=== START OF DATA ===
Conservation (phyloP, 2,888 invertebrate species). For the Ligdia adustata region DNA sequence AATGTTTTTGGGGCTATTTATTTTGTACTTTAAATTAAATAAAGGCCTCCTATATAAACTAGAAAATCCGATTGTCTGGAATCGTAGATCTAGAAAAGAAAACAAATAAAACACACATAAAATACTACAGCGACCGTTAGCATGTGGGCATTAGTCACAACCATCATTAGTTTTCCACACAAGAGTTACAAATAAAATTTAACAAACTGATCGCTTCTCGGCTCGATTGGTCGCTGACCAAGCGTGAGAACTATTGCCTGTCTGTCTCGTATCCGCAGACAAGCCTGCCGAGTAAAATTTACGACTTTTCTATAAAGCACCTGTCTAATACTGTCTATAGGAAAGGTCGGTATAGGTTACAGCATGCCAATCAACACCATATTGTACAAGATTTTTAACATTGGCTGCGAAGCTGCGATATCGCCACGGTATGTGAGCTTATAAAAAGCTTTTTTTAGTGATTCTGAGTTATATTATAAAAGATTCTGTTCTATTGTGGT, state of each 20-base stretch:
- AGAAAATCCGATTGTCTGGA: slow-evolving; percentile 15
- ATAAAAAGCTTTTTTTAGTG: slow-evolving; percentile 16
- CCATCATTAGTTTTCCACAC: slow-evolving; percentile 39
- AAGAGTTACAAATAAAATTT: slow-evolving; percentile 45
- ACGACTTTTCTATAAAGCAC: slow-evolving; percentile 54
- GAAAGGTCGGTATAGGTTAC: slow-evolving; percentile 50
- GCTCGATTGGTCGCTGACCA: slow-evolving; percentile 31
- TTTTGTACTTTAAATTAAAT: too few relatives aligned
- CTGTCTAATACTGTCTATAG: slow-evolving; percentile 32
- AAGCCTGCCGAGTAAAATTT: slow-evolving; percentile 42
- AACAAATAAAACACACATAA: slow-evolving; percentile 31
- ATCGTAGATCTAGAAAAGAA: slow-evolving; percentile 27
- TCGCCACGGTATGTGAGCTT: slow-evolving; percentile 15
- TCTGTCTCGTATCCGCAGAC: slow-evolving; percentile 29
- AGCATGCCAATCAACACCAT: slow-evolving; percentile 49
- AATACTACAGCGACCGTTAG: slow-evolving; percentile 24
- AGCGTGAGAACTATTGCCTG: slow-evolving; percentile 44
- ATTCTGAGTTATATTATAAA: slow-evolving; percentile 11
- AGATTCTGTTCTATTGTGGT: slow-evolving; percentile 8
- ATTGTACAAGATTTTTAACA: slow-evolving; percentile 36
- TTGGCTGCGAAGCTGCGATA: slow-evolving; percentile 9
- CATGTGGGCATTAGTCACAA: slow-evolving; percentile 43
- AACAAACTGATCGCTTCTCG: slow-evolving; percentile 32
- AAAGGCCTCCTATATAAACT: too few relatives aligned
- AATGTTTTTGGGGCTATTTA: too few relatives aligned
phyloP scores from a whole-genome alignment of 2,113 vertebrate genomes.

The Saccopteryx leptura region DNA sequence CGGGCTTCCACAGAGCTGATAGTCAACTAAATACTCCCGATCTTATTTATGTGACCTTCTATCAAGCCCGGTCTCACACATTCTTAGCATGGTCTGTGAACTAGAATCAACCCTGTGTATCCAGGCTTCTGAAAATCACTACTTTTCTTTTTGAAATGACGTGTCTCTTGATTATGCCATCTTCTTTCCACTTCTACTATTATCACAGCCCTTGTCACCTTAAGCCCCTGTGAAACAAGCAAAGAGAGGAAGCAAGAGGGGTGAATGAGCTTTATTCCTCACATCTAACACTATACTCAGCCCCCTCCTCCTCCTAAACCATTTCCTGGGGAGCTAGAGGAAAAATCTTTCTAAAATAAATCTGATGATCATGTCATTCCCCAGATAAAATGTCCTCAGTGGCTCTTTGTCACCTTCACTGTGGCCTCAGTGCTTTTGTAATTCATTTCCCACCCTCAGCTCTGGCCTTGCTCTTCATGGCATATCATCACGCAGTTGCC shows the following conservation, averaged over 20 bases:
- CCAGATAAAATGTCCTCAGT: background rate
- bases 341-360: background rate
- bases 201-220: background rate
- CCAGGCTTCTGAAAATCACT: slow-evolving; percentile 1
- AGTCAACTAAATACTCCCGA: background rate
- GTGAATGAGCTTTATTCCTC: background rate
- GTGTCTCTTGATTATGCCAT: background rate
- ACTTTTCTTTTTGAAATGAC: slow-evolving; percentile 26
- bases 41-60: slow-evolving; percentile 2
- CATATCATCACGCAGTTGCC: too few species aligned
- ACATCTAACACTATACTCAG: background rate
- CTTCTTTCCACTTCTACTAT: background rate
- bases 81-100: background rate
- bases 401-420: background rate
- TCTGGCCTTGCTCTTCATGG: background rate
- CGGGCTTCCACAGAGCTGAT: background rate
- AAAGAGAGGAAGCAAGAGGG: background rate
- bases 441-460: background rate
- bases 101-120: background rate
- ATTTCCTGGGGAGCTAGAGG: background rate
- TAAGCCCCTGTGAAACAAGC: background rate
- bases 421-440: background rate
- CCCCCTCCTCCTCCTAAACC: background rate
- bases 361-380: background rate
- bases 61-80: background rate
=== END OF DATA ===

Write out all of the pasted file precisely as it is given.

Conservation (phyloP, 2,888 invertebrate species). For the Ligdia adustata region DNA sequence AATGTTTTTGGGGCTATTTATTTTGTACTTTAAATTAAATAAAGGCCTCCTATATAAACTAGAAAATCCGATTGTCTGGAATCGTAGATCTAGAAAAGAAAACAAATAAAACACACATAAAATACTACAGCGACCGTTAGCATGTGGGCATTAGTCACAACCATCATTAGTTTTCCACACAAGAGTTACAAATAAAATTTAACAAACTGATCGCTTCTCGGCTCGATTGGTCGCTGACCAAGCGTGAGAACTATTGCCTGTCTGTCTCGTATCCGCAGACAAGCCTGCCGAGTAAAATTTACGACTTTTCTATAAAGCACCTGTCTAATACTGTCTATAGGAAAGGTCGGTATAGGTTACAGCATGCCAATCAACACCATATTGTACAAGATTTTTAACATTGGCTGCGAAGCTGCGATATCGCCACGGTATGTGAGCTTATAAAAAGCTTTTTTTAGTGATTCTGAGTTATATTATAAAAGATTCTGTTCTATTGTGGT, state of each 20-base stretch:
- AGAAAATCCGATTGTCTGGA: slow-evolving; percentile 15
- ATAAAAAGCTTTTTTTAGTG: slow-evolving; percentile 16
- CCATCATTAGTTTTCCACAC: slow-evolving; percentile 39
- AAGAGTTACAAATAAAATTT: slow-evolving; percentile 45
- ACGACTTTTCTATAAAGCAC: slow-evolving; percentile 54
- GAAAGGTCGGTATAGGTTAC: slow-evolving; percentile 50
- GCTCGATTGGTCGCTGACCA: slow-evolving; percentile 31
- TTTTGTACTTTAAATTAAAT: too few relatives aligned
- CTGTCTAATACTGTCTATAG: slow-evolving; percentile 32
- AAGCCTGCCGAGTAAAATTT: slow-evolving; percentile 42
- AACAAATAAAACACACATAA: slow-evolving; percentile 31
- ATCGTAGATCTAGAAAAGAA: slow-evolving; percentile 27
- TCGCCACGGTATGTGAGCTT: slow-evolving; percentile 15
- TCTGTCTCGTATCCGCAGAC: slow-evolving; percentile 29
- AGCATGCCAATCAACACCAT: slow-evolving; percentile 49
- AATACTACAGCGACCGTTAG: slow-evolving; percentile 24
- AGCGTGAGAACTATTGCCTG: slow-evolving; percentile 44
- ATTCTGAGTTATATTATAAA: slow-evolving; percentile 11
- AGATTCTGTTCTATTGTGGT: slow-evolving; percentile 8
- ATTGTACAAGATTTTTAACA: slow-evolving; percentile 36
- TTGGCTGCGAAGCTGCGATA: slow-evolving; percentile 9
- CATGTGGGCATTAGTCACAA: slow-evolving; percentile 43
- AACAAACTGATCGCTTCTCG: slow-evolving; percentile 32
- AAAGGCCTCCTATATAAACT: too few relatives aligned
- AATGTTTTTGGGGCTATTTA: too few relatives aligned
phyloP scores from a whole-genome alignment of 2,113 vertebrate genomes.

The Saccopteryx leptura region DNA sequence CGGGCTTCCACAGAGCTGATAGTCAACTAAATACTCCCGATCTTATTTATGTGACCTTCTATCAAGCCCGGTCTCACACATTCTTAGCATGGTCTGTGAACTAGAATCAACCCTGTGTATCCAGGCTTCTGAAAATCACTACTTTTCTTTTTGAAATGACGTGTCTCTTGATTATGCCATCTTCTTTCCACTTCTACTATTATCACAGCCCTTGTCACCTTAAGCCCCTGTGAAACAAGCAAAGAGAGGAAGCAAGAGGGGTGAATGAGCTTTATTCCTCACATCTAACACTATACTCAGCCCCCTCCTCCTCCTAAACCATTTCCTGGGGAGCTAGAGGAAAAATCTTTCTAAAATAAATCTGATGATCATGTCATTCCCCAGATAAAATGTCCTCAGTGGCTCTTTGTCACCTTCACTGTGGCCTCAGTGCTTTTGTAATTCATTTCCCACCCTCAGCTCTGGCCTTGCTCTTCATGGCATATCATCACGCAGTTGCC shows the following conservation, averaged over 20 bases:
- CCAGATAAAATGTCCTCAGT: background rate
- bases 341-360: background rate
- bases 201-220: background rate
- CCAGGCTTCTGAAAATCACT: slow-evolving; percentile 1
- AGTCAACTAAATACTCCCGA: background rate
- GTGAATGAGCTTTATTCCTC: background rate
- GTGTCTCTTGATTATGCCAT: background rate
- ACTTTTCTTTTTGAAATGAC: slow-evolving; percentile 26
- bases 41-60: slow-evolving; percentile 2
- CATATCATCACGCAGTTGCC: too few species aligned
- ACATCTAACACTATACTCAG: background rate
- CTTCTTTCCACTTCTACTAT: background rate
- bases 81-100: background rate
- bases 401-420: background rate
- TCTGGCCTTGCTCTTCATGG: background rate
- CGGGCTTCCACAGAGCTGAT: background rate
- AAAGAGAGGAAGCAAGAGGG: background rate
- bases 441-460: background rate
- bases 101-120: background rate
- ATTTCCTGGGGAGCTAGAGG: background rate
- TAAGCCCCTGTGAAACAAGC: background rate
- bases 421-440: background rate
- CCCCCTCCTCCTCCTAAACC: background rate
- bases 361-380: background rate
- bases 61-80: background rate